This man, after recovering his senses, told an exceedingly strange story of piracy and slaughter. He is Gustaf Johansen, a Norwegian of some intelligence, and had been second mate of the two-masted schooner Emma of Auckland, which sailed for Callao February 20th with a complement of eleven men. The Emma, he says, was delayed and thrown widely south of her course by the great storm of March 1st, and on March 22nd, in S. Latitude 49°51' W. Longitude 128°34', encountered the Alert, manned by a queer and evil-looking crew of Kanakas and half-castes. Being ordered peremptorily to turn back, Capt. Collins refused; whereupon the strange crew began to fire savagely and without warning upon the schooner with a peculiarly heavy battery of brass cannon forming part of the yacht's equipment. The Emma 's men shewed fight, says the survivor, and though the schooner began to sink from shots beneath the water-line they managed to heave alongside their enemy and board her, grappling with the savage crew on the yacht's deck, and being forced to kill them all, the number being slightly superior, because of their particularly abhorrent and desperate though rather clumsy mode of fighting.
Three of the Emma's men, including Capt. Collins and First Mate Green, were killed; and the remaining eight under Second Mate Johansen proceeded to navigate the captured yacht, going ahead in their original direction to see if any reason for their ordering back had existed. The next day, it appears, they raised and landed on a small island, although none is known to exist in that part of the ocean; and six of the men somehow died ashore, though Johansen is queerly reticent about this part of his story, and speaks only of their falling into a rock chasm. Later, it seems, he and one companion boarded the yacht and tried to manage her, but were beaten about by the storm of April 2nd, From that time till his rescue on the 12th the man remembers little, and he does not even recall when William Briden, his companion, died. Briden's death reveals no apparent cause, and was probably due to excitement or exposure. Cable advices from Dunedin report that the Alert was well known there as an island trader, and bore an evil reputation along the waterfront, It was owned by a curious group of half-castes whose frequent meetings and night trips to the woods attracted no little curiosity; and it had set sail in great haste just after the storm and earth tremors of March 1st. Our Auckland correspondent gives the Emma and her crew an excellent reputation, and Johansen is described as a sober and worthy man. The admiralty will institute an inquiry on the whole matter beginning tomorrow, at which every effort will be made to induce Johansen to speak more freely than he has done hitherto.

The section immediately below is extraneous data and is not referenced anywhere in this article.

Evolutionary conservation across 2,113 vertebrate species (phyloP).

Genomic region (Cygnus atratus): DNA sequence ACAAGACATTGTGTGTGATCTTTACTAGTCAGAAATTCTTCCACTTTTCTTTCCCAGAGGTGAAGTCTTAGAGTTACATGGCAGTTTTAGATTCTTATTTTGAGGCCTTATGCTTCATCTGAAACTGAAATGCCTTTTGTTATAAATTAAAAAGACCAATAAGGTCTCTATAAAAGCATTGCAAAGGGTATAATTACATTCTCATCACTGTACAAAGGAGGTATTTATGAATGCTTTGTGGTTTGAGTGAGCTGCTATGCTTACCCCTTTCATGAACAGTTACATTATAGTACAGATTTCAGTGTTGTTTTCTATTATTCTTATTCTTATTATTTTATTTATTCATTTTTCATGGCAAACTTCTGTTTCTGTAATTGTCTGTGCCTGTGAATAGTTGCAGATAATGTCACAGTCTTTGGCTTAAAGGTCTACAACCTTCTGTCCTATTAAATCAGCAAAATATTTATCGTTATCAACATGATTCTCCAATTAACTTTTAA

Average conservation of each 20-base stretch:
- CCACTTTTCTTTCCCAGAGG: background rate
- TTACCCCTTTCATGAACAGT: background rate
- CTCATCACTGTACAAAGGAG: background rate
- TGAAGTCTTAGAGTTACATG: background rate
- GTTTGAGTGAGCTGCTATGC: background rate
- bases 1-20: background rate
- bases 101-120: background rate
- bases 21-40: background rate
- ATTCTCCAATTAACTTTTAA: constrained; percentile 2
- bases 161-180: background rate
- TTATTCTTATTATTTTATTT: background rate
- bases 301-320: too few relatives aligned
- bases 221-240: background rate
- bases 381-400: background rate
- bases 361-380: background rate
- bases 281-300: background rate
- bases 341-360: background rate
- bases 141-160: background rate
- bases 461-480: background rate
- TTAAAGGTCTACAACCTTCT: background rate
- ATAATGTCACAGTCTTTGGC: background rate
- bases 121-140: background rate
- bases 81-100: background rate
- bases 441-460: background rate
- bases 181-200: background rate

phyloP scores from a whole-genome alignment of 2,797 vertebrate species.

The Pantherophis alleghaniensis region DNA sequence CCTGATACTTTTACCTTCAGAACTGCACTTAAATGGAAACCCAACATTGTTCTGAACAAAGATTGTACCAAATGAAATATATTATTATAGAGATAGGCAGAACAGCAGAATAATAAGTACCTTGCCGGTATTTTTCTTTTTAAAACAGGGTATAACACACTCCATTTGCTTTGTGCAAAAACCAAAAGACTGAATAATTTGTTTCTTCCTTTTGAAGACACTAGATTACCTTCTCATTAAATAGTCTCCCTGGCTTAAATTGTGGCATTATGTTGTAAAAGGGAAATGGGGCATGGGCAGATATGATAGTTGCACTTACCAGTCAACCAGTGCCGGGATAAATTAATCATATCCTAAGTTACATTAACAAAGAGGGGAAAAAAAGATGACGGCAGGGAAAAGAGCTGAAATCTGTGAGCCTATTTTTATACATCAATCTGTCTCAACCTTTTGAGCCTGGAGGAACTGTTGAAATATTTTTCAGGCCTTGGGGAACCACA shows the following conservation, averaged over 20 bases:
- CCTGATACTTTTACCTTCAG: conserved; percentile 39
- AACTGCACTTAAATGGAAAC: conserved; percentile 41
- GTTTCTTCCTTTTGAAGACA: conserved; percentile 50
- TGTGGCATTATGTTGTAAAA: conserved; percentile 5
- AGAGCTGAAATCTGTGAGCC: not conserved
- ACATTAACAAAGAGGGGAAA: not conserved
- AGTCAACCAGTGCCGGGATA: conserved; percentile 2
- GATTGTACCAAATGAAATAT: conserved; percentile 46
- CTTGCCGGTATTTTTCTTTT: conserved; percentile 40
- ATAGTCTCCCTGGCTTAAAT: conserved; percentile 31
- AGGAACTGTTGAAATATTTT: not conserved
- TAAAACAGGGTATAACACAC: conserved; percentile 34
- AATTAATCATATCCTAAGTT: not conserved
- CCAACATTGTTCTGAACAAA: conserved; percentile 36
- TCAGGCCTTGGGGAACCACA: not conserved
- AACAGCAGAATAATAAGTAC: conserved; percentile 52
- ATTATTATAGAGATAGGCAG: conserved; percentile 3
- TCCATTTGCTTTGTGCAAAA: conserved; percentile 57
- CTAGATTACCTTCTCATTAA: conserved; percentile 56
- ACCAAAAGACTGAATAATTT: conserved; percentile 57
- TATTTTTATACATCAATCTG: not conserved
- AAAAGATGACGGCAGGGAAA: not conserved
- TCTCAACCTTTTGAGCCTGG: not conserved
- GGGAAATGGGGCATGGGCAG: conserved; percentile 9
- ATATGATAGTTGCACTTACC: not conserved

This was all, together with the picture of the hellish image; but what a train of ideas it started in my mind! Here were new treasuries of data on the Cthulhu Cult, and evidence that it had strange interests at sea as well as on land. What motive prompted the hybrid crew to order back the Emma as they sailed about with their hideous idol? What was the unknown island on which six of the Emma 's crew had died, and about which the mate Johansen was so secretive? What had the vice-admiralty's investigation brought out, and what was known of the noxious cult in Dunedin? And most marvellous of all, what deep and more than natural linkage of dates was this which gave a malign and now undeniable significance to the various turns of events so carefully noted by my uncle? (From Call of the Cthulhu by H. P. Lovecraft)